Polymer brushes are polymers grown on surfaces, and are attractive for use in lubrication and anti-fouling applications. Researchers varied the length of the chain separating negatively and positively charged functional groups in polymer brushes to investigate how chain length affected the interaction of the polymer brushes with water. They found that the chain length influenced the ionic strength sensitivity for the hydration of the polymer brushes in water but not their water uptake or hydration structure.
Detecting food and cosmetic spoilage and contamination. Identifying new medicinal plants in a remote jungle. Authenticating tea and wine. Scientists have developed a low-cost, portable, paper-based sensor that can potentially carry out all of these functions with easy-to-read results.
Molten lava, volcanic ash, modern grime, salt, humidity. The ancient painting of a Roman woman has been through it all, and it looks like it. Scientists now report that a new type of high-resolution X-ray technology is helping them discover just how stunning the original portrait once was, element-by-element, which could help them restore the painting.
Coral reefs can't seem to catch a break. Not only are rising temperatures wreaking havoc with their environment, but emerging evidence suggests that a certain sunblock component is a coral killer. Now, researchers have developed a biodegradable bead that can soak up the sunblock ingredient, oxybenzone, like a thirsty sea sponge.
Researchers improve perovskite-based technology in the entire energy cycle, from solar cells harnessing power to LED diodes to light the screens of future electronic devices and other lighting applications.
Researchers have discovered a new reaction mechanism that could be used to improve catalyst designs for pollution control systems to further reduce emissions of smog-causing nitrogen oxides in diesel exhaust.
Have your coffee without spilling the milk: researchers have developed a milk capsule that dissolves when placed in a hot drink. Not only does this reduce the consumption of packaging material, the capsules are easier to use than conventional plastic containers.
Researchers show that lake sediments preserved within ancient supervolcanoes can host large lithium-rich clay deposits. A domestic source of lithium would help meet the rising demand for this valuable metal, which is critical for modern technology.
As graphene's popularity grows as an advanced 'wonder' material, the speed and quality at which it can be manufactured will be paramount. With that in mind, the research group has developed a cleaner and more environmentally friendly method to isolate graphene using carbon dioxide in the form of carbonic acid as the electrolyte solution.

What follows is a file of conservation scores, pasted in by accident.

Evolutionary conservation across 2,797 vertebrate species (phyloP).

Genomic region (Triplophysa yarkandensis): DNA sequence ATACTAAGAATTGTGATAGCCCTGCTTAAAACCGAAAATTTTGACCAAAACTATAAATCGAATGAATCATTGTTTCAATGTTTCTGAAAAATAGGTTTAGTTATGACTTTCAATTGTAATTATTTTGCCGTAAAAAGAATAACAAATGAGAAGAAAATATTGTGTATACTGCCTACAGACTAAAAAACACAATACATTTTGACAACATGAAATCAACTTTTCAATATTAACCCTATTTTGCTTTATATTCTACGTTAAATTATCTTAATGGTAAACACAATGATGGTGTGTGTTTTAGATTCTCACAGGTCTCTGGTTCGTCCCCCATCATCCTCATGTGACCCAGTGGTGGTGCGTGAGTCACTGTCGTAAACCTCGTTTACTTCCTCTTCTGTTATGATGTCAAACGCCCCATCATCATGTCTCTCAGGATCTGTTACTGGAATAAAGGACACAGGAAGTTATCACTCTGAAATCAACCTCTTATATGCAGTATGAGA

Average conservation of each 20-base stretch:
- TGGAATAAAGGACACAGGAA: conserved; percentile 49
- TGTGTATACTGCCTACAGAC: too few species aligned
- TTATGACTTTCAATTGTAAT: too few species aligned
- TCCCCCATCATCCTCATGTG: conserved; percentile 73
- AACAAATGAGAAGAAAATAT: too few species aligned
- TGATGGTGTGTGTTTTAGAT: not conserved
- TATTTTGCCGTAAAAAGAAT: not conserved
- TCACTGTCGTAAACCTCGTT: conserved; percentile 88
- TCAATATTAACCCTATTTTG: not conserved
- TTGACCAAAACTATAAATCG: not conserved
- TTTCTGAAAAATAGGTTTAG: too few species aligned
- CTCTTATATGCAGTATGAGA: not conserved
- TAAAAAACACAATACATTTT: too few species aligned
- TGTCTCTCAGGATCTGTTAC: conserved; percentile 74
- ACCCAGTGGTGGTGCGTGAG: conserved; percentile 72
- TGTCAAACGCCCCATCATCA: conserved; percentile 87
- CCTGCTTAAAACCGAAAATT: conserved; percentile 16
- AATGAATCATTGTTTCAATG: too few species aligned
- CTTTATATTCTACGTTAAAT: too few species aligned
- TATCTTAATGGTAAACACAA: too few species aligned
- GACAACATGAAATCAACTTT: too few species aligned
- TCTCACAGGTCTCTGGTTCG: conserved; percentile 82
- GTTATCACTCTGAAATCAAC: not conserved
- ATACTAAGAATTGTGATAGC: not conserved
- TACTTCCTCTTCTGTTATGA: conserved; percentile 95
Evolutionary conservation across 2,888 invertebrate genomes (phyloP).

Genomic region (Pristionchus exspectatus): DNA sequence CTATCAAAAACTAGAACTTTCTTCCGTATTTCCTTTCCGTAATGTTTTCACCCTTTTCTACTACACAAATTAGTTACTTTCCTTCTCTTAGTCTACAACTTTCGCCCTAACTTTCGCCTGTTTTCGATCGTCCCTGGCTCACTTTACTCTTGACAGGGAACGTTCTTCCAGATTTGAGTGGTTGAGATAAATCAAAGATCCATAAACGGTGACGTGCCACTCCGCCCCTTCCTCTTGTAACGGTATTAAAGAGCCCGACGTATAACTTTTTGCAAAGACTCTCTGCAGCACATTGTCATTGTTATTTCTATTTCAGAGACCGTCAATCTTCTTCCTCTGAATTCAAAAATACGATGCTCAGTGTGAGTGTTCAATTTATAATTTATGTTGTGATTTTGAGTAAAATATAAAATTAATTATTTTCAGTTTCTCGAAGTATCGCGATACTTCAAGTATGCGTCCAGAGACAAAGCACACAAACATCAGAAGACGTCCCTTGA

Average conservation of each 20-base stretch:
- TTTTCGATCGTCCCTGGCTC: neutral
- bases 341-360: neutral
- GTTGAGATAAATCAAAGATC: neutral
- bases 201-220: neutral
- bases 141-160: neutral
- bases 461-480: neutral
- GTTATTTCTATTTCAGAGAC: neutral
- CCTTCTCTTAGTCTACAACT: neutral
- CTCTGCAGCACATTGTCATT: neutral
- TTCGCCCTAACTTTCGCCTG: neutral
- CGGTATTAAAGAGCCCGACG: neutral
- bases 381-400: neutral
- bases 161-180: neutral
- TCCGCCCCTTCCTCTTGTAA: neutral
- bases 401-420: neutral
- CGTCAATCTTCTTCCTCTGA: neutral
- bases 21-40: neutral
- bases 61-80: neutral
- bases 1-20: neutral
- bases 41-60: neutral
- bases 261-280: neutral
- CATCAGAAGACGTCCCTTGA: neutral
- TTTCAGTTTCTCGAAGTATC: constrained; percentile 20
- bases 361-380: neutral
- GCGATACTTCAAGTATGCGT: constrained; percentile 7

A compound called lithium iodide (LiI) has been considered a leading material for lithium-air batteries, which could deliver more energy per pound compared to today's leading batteries. A new study helps explain previous, conflicting findings about the material's usefulness for this task.
A flick of a switch, and electrochromic films change their colors. Now they can be applied more safely and more commonly thanks to an innovative chemical process that makes them water soluble. They can be sprayed and printed, instead of being confined behind safety implements to handle volatile solvents and their toxic fumes.
With their remarkable electrical and optical properties, along with biocompatibility, photostability and chemical stability, gold nanoclusters are gaining a foothold in a number of research areas, particularly in biosensing and biolabeling. An international research team has now shown that the fluorescence is an intrinsic property of the gold nanoparticles themselves. The researchers used Au20, gold nanoparticles with a tetrahedral structure.
Supercapacitors promise recharging of phones and other devices in seconds and minutes as opposed to hours for batteries. But current technologies are not usually flexible, have insufficient capacities, and for many their performance quickly degrades with charging cycles. Researchers have found a way to improve all three problems in one stroke.
Give your medicine a jolt. By using -- electrochemistry -- a technique that combines electricity and chemistry, future pharmaceuticals -- including many of the top prescribed medications in the United States -- soon may be easily scaled up to be manufactured in a more sustainable way.
Researchers have found a solution for one of the biggest stumbling blocks preventing zinc-air batteries from overtaking conventional lithium-ion batteries as the power source of choice in electronic devices.